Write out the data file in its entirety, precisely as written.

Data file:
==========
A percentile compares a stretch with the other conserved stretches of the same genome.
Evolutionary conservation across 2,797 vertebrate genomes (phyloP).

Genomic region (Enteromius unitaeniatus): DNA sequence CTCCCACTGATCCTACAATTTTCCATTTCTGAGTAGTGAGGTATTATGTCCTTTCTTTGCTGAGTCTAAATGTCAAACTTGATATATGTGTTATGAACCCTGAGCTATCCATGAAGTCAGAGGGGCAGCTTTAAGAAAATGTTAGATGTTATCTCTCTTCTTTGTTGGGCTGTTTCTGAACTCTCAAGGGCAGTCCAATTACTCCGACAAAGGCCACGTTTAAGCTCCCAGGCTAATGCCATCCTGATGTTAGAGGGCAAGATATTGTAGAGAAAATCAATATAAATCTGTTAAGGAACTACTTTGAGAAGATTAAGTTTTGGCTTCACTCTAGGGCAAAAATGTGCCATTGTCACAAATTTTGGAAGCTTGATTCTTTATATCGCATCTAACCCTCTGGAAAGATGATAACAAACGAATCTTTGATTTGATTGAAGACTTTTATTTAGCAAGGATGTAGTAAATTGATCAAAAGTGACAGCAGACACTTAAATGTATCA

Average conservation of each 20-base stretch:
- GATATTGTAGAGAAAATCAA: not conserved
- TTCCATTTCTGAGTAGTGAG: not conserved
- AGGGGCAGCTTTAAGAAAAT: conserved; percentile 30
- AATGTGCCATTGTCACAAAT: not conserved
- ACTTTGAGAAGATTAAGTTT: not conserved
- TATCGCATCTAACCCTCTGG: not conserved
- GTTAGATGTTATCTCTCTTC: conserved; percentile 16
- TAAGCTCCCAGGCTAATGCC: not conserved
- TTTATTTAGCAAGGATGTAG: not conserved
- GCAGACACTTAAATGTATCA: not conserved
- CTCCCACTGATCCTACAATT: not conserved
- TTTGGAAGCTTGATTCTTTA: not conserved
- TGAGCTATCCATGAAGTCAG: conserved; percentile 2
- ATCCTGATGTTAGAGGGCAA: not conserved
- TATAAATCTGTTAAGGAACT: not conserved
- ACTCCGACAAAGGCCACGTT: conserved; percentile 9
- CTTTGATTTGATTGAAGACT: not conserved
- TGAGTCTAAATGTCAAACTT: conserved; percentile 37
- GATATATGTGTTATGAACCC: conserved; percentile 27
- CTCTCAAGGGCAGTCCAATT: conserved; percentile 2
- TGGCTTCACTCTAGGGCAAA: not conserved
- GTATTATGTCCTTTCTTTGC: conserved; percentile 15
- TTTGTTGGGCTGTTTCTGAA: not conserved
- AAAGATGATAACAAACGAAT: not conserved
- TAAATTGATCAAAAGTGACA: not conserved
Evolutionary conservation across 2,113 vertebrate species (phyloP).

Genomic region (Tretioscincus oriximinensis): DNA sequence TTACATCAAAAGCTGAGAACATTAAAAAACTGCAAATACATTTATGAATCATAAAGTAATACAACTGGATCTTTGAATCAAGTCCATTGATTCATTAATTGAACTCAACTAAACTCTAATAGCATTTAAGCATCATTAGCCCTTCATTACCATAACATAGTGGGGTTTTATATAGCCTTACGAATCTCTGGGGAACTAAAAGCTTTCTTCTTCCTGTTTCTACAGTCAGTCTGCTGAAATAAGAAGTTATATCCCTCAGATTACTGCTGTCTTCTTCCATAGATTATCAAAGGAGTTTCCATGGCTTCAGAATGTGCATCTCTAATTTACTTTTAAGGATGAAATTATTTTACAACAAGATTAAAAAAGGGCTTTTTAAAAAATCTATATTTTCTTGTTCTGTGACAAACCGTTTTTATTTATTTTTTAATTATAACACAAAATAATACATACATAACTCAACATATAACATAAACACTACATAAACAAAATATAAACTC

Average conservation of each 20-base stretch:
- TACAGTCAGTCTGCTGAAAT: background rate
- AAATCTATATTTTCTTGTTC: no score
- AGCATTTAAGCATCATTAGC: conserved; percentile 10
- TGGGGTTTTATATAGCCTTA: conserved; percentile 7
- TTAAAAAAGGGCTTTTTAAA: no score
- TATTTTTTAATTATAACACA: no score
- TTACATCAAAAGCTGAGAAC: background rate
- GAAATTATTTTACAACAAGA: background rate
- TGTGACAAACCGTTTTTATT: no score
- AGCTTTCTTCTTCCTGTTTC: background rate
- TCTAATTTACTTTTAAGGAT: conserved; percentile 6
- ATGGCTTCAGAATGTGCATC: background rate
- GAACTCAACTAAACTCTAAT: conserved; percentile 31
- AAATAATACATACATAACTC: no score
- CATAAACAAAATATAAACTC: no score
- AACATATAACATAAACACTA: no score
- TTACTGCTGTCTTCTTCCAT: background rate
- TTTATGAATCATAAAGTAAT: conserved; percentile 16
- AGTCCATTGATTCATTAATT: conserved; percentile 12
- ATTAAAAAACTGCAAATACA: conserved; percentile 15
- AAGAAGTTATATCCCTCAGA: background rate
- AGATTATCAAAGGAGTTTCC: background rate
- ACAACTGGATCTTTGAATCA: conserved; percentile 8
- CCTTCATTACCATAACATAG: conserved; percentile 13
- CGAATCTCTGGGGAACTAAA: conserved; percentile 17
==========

A percentile compares a stretch with the other conserved stretches of the same genome.
Evolutionary conservation across 2,797 vertebrate genomes (phyloP).

Genomic region (Enteromius unitaeniatus): DNA sequence CTCCCACTGATCCTACAATTTTCCATTTCTGAGTAGTGAGGTATTATGTCCTTTCTTTGCTGAGTCTAAATGTCAAACTTGATATATGTGTTATGAACCCTGAGCTATCCATGAAGTCAGAGGGGCAGCTTTAAGAAAATGTTAGATGTTATCTCTCTTCTTTGTTGGGCTGTTTCTGAACTCTCAAGGGCAGTCCAATTACTCCGACAAAGGCCACGTTTAAGCTCCCAGGCTAATGCCATCCTGATGTTAGAGGGCAAGATATTGTAGAGAAAATCAATATAAATCTGTTAAGGAACTACTTTGAGAAGATTAAGTTTTGGCTTCACTCTAGGGCAAAAATGTGCCATTGTCACAAATTTTGGAAGCTTGATTCTTTATATCGCATCTAACCCTCTGGAAAGATGATAACAAACGAATCTTTGATTTGATTGAAGACTTTTATTTAGCAAGGATGTAGTAAATTGATCAAAAGTGACAGCAGACACTTAAATGTATCA

Average conservation of each 20-base stretch:
- GATATTGTAGAGAAAATCAA: not conserved
- TTCCATTTCTGAGTAGTGAG: not conserved
- AGGGGCAGCTTTAAGAAAAT: conserved; percentile 30
- AATGTGCCATTGTCACAAAT: not conserved
- ACTTTGAGAAGATTAAGTTT: not conserved
- TATCGCATCTAACCCTCTGG: not conserved
- GTTAGATGTTATCTCTCTTC: conserved; percentile 16
- TAAGCTCCCAGGCTAATGCC: not conserved
- TTTATTTAGCAAGGATGTAG: not conserved
- GCAGACACTTAAATGTATCA: not conserved
- CTCCCACTGATCCTACAATT: not conserved
- TTTGGAAGCTTGATTCTTTA: not conserved
- TGAGCTATCCATGAAGTCAG: conserved; percentile 2
- ATCCTGATGTTAGAGGGCAA: not conserved
- TATAAATCTGTTAAGGAACT: not conserved
- ACTCCGACAAAGGCCACGTT: conserved; percentile 9
- CTTTGATTTGATTGAAGACT: not conserved
- TGAGTCTAAATGTCAAACTT: conserved; percentile 37
- GATATATGTGTTATGAACCC: conserved; percentile 27
- CTCTCAAGGGCAGTCCAATT: conserved; percentile 2
- TGGCTTCACTCTAGGGCAAA: not conserved
- GTATTATGTCCTTTCTTTGC: conserved; percentile 15
- TTTGTTGGGCTGTTTCTGAA: not conserved
- AAAGATGATAACAAACGAAT: not conserved
- TAAATTGATCAAAAGTGACA: not conserved
Evolutionary conservation across 2,113 vertebrate species (phyloP).

Genomic region (Tretioscincus oriximinensis): DNA sequence TTACATCAAAAGCTGAGAACATTAAAAAACTGCAAATACATTTATGAATCATAAAGTAATACAACTGGATCTTTGAATCAAGTCCATTGATTCATTAATTGAACTCAACTAAACTCTAATAGCATTTAAGCATCATTAGCCCTTCATTACCATAACATAGTGGGGTTTTATATAGCCTTACGAATCTCTGGGGAACTAAAAGCTTTCTTCTTCCTGTTTCTACAGTCAGTCTGCTGAAATAAGAAGTTATATCCCTCAGATTACTGCTGTCTTCTTCCATAGATTATCAAAGGAGTTTCCATGGCTTCAGAATGTGCATCTCTAATTTACTTTTAAGGATGAAATTATTTTACAACAAGATTAAAAAAGGGCTTTTTAAAAAATCTATATTTTCTTGTTCTGTGACAAACCGTTTTTATTTATTTTTTAATTATAACACAAAATAATACATACATAACTCAACATATAACATAAACACTACATAAACAAAATATAAACTC

Average conservation of each 20-base stretch:
- TACAGTCAGTCTGCTGAAAT: background rate
- AAATCTATATTTTCTTGTTC: no score
- AGCATTTAAGCATCATTAGC: conserved; percentile 10
- TGGGGTTTTATATAGCCTTA: conserved; percentile 7
- TTAAAAAAGGGCTTTTTAAA: no score
- TATTTTTTAATTATAACACA: no score
- TTACATCAAAAGCTGAGAAC: background rate
- GAAATTATTTTACAACAAGA: background rate
- TGTGACAAACCGTTTTTATT: no score
- AGCTTTCTTCTTCCTGTTTC: background rate
- TCTAATTTACTTTTAAGGAT: conserved; percentile 6
- ATGGCTTCAGAATGTGCATC: background rate
- GAACTCAACTAAACTCTAAT: conserved; percentile 31
- AAATAATACATACATAACTC: no score
- CATAAACAAAATATAAACTC: no score
- AACATATAACATAAACACTA: no score
- TTACTGCTGTCTTCTTCCAT: background rate
- TTTATGAATCATAAAGTAAT: conserved; percentile 16
- AGTCCATTGATTCATTAATT: conserved; percentile 12
- ATTAAAAAACTGCAAATACA: conserved; percentile 15
- AAGAAGTTATATCCCTCAGA: background rate
- AGATTATCAAAGGAGTTTCC: background rate
- ACAACTGGATCTTTGAATCA: conserved; percentile 8
- CCTTCATTACCATAACATAG: conserved; percentile 13
- CGAATCTCTGGGGAACTAAA: conserved; percentile 17